What they’ll argue: Health reform opponents contend that the decision not to do something — namely, not buy health insurance — is economic inactivity, rather than activity, and therefore not a behavior the federal government can regulate. Health reform supporters argue that the decision to not purchase health insurance has an economic effect. An individual without coverage, for example, may not have the money to pay for an emergency room visit, sticking hospitals or taxpayers with the bill.
When it happens: Tuesday, March 27, 10 a.m. - 12 p.m.
Why it matters: With no penalty for not purchasing health insurance, but a requirement for insurers to accept anyone still standing, many expect the costs of insurance would skyrocket. Congress could, theoretically, replace the individual mandate with another policy that doesn’t run afoul of the activity-inactivity distinction but it is unlikely that congressional Republicans would permit such a fix, at least in the near term.
What it is: The question of whether the health reform law can stand without the individual mandate — in legal parlance, whether the individual mandate is “severable” — is a pretty crucial one. The Supreme Court will hear arguments on if it could strike down that part of the law, while letting the rest of it stand.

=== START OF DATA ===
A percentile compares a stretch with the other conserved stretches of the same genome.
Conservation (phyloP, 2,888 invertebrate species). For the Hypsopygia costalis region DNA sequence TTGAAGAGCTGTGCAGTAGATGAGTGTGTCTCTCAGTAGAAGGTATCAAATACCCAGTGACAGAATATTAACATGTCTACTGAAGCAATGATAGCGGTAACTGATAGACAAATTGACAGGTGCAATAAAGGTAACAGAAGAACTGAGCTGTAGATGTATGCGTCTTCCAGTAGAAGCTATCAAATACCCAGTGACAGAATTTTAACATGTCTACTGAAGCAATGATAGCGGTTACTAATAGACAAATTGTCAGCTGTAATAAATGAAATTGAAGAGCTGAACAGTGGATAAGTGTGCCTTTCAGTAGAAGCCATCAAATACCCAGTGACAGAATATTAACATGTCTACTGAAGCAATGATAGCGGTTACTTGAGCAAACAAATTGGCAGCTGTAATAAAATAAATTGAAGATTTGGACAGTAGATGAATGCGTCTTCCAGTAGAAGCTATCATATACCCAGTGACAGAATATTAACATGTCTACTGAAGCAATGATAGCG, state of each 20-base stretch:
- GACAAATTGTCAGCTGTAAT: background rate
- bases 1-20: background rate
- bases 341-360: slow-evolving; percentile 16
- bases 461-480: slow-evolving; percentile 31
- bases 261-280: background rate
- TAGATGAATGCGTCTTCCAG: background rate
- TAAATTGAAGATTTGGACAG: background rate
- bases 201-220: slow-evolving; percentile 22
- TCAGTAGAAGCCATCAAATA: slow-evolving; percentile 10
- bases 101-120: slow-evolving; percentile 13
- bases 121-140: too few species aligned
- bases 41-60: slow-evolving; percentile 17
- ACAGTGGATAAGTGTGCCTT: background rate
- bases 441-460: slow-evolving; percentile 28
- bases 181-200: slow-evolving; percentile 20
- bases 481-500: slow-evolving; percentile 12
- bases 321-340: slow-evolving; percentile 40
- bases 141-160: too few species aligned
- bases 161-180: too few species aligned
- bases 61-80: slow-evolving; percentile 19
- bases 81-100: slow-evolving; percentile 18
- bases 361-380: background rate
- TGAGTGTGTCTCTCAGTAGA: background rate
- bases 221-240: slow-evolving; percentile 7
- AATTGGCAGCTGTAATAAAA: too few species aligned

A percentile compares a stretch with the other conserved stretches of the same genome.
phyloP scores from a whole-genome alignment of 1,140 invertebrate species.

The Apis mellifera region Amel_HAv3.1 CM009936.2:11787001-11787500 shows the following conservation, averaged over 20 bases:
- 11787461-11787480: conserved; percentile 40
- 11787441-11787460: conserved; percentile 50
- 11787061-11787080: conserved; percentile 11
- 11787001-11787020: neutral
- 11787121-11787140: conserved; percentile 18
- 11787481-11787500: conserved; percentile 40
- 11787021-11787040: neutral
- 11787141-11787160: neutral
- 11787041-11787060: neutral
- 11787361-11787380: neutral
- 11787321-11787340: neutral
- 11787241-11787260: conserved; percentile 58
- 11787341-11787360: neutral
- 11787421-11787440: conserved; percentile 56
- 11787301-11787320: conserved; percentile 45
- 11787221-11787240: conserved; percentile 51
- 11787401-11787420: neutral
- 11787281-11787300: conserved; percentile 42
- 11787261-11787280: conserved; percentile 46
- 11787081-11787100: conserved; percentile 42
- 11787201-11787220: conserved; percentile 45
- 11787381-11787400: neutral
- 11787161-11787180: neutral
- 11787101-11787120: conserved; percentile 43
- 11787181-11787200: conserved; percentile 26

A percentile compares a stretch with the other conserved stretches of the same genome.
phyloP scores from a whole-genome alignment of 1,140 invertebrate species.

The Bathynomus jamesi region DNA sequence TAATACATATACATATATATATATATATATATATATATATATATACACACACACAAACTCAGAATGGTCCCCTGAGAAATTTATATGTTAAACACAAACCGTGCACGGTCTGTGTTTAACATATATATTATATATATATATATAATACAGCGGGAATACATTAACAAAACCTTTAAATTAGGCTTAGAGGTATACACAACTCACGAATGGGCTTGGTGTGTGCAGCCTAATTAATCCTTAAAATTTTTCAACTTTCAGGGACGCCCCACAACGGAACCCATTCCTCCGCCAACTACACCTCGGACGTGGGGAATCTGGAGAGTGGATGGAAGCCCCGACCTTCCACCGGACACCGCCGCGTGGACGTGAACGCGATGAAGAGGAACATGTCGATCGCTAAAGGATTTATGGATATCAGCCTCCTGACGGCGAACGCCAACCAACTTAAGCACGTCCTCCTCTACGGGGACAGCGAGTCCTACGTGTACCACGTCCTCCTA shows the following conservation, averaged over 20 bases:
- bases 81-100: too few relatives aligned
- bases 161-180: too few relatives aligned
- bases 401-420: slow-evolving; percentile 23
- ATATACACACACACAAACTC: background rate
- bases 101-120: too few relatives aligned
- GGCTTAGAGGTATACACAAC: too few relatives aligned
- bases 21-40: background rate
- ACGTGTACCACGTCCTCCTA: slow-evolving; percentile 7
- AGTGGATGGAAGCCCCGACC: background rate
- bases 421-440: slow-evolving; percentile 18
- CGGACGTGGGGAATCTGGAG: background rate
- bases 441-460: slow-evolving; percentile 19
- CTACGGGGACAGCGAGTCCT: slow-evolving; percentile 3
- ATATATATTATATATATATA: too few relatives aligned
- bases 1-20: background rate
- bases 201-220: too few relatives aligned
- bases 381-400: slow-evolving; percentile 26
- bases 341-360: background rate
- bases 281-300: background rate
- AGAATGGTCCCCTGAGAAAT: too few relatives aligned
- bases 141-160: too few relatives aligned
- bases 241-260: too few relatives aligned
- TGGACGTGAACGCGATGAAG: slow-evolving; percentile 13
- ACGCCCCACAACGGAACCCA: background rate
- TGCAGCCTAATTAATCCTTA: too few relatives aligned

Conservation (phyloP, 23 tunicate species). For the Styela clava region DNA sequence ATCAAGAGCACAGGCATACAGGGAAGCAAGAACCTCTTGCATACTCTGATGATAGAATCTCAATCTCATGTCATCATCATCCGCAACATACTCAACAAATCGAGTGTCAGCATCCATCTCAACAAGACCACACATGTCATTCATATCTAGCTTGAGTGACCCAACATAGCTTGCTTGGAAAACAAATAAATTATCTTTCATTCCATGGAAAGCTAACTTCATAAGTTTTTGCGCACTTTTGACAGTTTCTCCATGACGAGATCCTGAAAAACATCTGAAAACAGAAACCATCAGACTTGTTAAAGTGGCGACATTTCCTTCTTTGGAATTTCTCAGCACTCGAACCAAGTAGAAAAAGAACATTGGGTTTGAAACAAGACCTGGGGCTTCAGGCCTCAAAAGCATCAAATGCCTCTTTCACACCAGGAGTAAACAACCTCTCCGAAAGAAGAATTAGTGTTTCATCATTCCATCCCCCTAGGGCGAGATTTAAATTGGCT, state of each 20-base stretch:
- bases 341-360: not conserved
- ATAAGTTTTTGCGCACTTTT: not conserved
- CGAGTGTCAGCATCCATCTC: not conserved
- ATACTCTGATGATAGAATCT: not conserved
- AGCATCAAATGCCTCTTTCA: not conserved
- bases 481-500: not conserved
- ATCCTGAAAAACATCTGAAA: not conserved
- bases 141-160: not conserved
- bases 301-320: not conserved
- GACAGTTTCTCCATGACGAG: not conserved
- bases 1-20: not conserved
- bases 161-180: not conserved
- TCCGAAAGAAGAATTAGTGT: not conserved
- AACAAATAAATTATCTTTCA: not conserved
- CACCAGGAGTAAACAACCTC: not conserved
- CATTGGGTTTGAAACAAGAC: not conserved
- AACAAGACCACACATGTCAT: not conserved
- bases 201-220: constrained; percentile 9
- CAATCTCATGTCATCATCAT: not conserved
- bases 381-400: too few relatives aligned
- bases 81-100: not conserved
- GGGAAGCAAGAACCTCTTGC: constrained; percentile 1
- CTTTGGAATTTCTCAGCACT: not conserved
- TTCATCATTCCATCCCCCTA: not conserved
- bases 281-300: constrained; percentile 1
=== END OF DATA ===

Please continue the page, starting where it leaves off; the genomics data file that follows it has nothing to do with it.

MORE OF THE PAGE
What they’ll argue: The Department of Justice says that if the court strikes down the mandate, it should also repeal the health reform law’s guaranteed issue provision, which requires insurers to accept all customers regardless of their health-care status. The argument there is that the mandate is so integral to making insurance work - by getting the healthy people to sign up - that, without it, insurance markets could no longer accept all applicants. Opponents of the law go even further. They contend that because of how the law was written - without a clause that specifically noted that individual provisions could be severable - that the whole thing should fall with the mandate.
The Eleventh Circuit Court of Appeals came to an opposition conclusion: It overturned the mandate, but allowed the rest of the law to stand, even the parts that the Justice Department says should have fallen.
When it happens: Wednesday, March 28, 10 - 11:30 a.m.